EDITOR: With students now returning to school, I applaud the state Supreme Court decision to allow school employees other than nurses to administer insulin to children under carefully controlled circumstances.
Because only 5 percent of California schools have a full-time nurse, this makes it much easier to get these students prompt access to the care they need. In the past, the requirement that only school nurses give insulin meant that parents needed to be ready at a moment's notice to go to school to help their kids.
School staff who volunteer to help these kids will receive clear training and instructions under the common-sense approach approved by the court. This approach is already working successfully in many other states.
I serve on the local leadership board of the American Diabetes Association, and I am proud of the role our organization played fighting for more than eight years to reach this outcome. All students have a right to pursue their education in a healthy, safe environment. This decision vastly improves the lives of students with diabetes and their families.
EDITOR: Nice to hear that Petaluma has decided to start early on its Labor Day shakedown of the community (“DUI enforcement steps up in advance of Labor Day,” Monday). The city receives at least 50 percent of towing and storage fees so it needs to push up the pressure on citizens to pay up.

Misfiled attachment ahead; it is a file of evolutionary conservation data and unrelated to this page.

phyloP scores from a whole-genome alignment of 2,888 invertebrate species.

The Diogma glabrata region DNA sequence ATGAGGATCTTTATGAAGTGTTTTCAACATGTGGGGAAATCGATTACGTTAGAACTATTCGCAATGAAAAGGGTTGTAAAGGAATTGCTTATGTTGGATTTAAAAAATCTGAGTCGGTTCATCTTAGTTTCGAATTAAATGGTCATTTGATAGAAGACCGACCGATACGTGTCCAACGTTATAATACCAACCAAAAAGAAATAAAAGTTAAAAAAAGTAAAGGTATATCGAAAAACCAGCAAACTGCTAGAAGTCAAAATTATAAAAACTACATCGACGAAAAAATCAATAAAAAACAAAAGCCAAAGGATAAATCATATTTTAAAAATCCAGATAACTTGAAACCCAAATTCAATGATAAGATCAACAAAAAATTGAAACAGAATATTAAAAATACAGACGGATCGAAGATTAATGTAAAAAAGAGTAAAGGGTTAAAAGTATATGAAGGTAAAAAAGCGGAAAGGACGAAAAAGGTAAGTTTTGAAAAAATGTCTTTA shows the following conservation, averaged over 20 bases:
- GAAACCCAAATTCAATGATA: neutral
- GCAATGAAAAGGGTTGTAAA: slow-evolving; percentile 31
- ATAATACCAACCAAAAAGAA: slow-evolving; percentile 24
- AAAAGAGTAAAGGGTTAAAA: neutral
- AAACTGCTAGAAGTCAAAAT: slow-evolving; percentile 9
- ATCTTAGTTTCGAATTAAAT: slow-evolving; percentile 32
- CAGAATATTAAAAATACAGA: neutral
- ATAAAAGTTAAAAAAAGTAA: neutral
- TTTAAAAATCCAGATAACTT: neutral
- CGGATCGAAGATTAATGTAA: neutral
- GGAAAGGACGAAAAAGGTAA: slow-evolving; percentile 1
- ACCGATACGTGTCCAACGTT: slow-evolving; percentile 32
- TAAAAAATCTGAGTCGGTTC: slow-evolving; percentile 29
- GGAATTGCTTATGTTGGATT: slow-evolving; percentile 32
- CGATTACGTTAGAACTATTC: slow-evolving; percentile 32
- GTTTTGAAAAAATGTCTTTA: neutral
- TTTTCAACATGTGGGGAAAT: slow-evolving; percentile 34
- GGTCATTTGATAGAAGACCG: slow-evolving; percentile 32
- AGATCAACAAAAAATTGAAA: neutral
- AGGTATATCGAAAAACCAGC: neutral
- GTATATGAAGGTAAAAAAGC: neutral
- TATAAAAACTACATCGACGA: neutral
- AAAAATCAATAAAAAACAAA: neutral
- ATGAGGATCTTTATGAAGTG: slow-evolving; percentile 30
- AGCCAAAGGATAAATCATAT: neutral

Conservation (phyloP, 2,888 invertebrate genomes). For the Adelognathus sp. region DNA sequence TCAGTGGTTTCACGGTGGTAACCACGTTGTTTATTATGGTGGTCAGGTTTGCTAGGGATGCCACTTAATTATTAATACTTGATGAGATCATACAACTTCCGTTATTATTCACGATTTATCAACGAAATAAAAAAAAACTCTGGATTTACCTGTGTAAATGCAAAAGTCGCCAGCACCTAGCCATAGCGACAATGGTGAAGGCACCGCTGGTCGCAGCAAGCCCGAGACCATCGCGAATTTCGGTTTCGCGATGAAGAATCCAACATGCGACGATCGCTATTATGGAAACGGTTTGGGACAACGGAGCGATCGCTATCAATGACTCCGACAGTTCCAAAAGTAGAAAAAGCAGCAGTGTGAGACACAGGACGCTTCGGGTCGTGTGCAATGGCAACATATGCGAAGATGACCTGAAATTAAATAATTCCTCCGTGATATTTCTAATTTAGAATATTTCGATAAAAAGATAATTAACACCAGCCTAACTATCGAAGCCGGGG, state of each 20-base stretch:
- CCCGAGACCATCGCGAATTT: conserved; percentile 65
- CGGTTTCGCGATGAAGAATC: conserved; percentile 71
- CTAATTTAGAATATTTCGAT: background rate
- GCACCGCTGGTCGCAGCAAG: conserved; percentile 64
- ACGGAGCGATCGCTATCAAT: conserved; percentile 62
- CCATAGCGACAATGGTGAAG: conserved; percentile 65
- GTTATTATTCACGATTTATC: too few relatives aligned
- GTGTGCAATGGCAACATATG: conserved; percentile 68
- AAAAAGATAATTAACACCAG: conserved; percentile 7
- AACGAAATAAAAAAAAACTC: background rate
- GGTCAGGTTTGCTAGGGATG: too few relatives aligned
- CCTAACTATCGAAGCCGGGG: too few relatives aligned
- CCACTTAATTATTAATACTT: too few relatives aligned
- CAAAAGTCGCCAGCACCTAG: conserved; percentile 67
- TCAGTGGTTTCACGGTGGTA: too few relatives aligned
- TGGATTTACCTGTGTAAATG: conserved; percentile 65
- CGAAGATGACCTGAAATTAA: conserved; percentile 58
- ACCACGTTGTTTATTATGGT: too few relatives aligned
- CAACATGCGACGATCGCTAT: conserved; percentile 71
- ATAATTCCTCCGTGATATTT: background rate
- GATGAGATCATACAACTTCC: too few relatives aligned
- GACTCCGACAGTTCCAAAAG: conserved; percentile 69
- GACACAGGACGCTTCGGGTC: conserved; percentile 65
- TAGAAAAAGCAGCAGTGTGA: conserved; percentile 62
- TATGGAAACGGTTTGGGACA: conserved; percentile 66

The $300,000 mobile command post — aka Starbucks/Krispy Kreme vehicle — makes cops comfortable during these long hours of forcing people to pull over to be searched by drug dogs and interrogated against their will.
After all, the 2,000 people they stopped in one night last weekend yielded four drunks and 25 driving without a license. The towing fees and storage dollars add up against the city's bottom line. Never mind that the cops could be out patrolling the city streets and catching burglars. That wouldn't generate any money.